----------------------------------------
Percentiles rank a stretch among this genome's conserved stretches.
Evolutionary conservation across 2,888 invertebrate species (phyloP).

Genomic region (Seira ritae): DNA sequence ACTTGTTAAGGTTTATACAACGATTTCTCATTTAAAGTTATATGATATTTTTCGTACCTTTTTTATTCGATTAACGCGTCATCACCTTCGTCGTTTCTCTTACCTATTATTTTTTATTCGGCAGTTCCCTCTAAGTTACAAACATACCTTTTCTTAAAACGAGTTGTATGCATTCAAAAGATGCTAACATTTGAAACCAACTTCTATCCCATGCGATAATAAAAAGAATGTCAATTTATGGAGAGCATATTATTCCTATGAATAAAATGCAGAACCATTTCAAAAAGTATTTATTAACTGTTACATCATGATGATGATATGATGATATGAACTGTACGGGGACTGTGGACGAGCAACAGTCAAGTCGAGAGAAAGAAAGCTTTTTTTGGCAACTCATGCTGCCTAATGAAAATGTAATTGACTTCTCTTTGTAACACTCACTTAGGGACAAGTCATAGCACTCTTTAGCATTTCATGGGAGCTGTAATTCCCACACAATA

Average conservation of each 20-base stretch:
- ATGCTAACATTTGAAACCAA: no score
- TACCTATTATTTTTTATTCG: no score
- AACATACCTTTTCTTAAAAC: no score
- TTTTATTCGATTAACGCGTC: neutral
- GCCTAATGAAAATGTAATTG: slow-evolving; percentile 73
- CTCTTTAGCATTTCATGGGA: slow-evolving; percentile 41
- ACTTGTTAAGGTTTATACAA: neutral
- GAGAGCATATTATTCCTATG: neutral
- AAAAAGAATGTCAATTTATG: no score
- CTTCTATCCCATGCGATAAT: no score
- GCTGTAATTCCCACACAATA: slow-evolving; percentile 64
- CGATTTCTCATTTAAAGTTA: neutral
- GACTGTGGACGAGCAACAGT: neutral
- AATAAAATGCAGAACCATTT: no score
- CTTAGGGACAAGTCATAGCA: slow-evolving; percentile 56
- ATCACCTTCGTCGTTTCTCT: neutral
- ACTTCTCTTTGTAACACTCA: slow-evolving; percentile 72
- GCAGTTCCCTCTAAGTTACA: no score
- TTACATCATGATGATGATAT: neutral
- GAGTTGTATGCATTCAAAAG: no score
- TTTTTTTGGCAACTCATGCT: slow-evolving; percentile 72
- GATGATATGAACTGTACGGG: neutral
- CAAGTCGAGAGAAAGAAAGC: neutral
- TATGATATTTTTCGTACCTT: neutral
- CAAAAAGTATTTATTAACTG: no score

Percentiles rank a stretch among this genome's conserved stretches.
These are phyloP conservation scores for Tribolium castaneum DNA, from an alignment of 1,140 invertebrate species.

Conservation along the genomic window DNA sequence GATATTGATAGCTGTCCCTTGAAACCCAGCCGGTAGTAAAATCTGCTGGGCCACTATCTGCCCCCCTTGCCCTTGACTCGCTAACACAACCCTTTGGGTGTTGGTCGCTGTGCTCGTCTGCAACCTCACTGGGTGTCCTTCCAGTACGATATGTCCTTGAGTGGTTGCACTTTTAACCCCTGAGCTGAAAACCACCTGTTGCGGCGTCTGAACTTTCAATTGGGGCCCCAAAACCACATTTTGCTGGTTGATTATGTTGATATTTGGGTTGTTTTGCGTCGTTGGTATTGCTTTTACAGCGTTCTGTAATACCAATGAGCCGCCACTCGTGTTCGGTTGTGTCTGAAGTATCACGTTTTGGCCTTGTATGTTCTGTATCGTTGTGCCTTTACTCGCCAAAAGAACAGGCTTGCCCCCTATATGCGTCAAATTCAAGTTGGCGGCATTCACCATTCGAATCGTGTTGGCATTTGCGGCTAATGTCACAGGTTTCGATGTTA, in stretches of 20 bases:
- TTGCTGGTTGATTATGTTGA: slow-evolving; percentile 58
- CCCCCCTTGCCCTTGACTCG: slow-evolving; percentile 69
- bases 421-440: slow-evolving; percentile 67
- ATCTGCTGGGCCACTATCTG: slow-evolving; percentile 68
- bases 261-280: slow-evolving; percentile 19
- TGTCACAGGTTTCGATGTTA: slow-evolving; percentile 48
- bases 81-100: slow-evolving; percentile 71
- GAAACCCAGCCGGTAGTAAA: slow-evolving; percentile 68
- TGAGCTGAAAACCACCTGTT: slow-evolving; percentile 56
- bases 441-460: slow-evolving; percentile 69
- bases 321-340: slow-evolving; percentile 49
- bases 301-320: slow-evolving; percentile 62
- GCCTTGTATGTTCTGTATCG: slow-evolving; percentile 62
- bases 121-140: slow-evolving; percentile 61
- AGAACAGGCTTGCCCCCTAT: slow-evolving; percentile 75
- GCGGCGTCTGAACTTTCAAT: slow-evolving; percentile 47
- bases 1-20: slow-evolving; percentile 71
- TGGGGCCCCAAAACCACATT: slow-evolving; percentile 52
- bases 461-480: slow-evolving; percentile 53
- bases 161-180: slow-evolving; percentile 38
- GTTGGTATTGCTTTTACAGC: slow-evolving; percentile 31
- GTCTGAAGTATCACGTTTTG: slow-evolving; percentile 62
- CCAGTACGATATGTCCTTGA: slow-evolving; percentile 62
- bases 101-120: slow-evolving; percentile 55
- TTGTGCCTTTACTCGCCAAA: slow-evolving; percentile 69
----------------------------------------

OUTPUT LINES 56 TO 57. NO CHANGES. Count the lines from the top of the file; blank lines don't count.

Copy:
- bases 101-120: slow-evolving; percentile 55
- TTGTGCCTTTACTCGCCAAA: slow-evolving; percentile 69